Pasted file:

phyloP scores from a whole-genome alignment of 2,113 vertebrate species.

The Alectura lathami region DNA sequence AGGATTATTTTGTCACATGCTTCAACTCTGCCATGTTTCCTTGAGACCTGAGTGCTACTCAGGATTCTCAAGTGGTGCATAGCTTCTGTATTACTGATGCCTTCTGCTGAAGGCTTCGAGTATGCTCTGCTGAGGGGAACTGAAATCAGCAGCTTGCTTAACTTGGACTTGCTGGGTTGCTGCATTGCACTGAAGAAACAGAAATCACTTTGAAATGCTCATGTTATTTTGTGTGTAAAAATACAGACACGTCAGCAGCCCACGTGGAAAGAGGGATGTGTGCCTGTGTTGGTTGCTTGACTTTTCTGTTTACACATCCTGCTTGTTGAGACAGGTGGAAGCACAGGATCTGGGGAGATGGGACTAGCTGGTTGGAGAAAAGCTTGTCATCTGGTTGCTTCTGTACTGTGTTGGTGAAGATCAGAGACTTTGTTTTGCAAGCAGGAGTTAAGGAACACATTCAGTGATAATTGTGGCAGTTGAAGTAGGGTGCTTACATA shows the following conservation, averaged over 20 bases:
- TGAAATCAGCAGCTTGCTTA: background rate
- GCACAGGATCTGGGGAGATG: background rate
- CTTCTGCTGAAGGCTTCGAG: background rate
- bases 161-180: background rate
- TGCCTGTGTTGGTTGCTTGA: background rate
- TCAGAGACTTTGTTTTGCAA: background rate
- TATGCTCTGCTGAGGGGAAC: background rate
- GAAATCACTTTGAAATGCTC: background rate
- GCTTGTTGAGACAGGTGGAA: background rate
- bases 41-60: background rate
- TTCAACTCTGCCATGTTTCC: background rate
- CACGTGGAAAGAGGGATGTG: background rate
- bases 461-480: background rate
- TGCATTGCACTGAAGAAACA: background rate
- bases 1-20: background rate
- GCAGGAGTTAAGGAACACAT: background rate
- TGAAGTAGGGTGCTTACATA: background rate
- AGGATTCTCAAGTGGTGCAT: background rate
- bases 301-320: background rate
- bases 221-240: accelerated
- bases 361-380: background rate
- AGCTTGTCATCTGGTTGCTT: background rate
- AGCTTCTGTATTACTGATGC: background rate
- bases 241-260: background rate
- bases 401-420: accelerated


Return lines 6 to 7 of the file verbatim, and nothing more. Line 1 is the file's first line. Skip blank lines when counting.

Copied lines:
- bases 161-180: background rate
- TGCCTGTGTTGGTTGCTTGA: background rate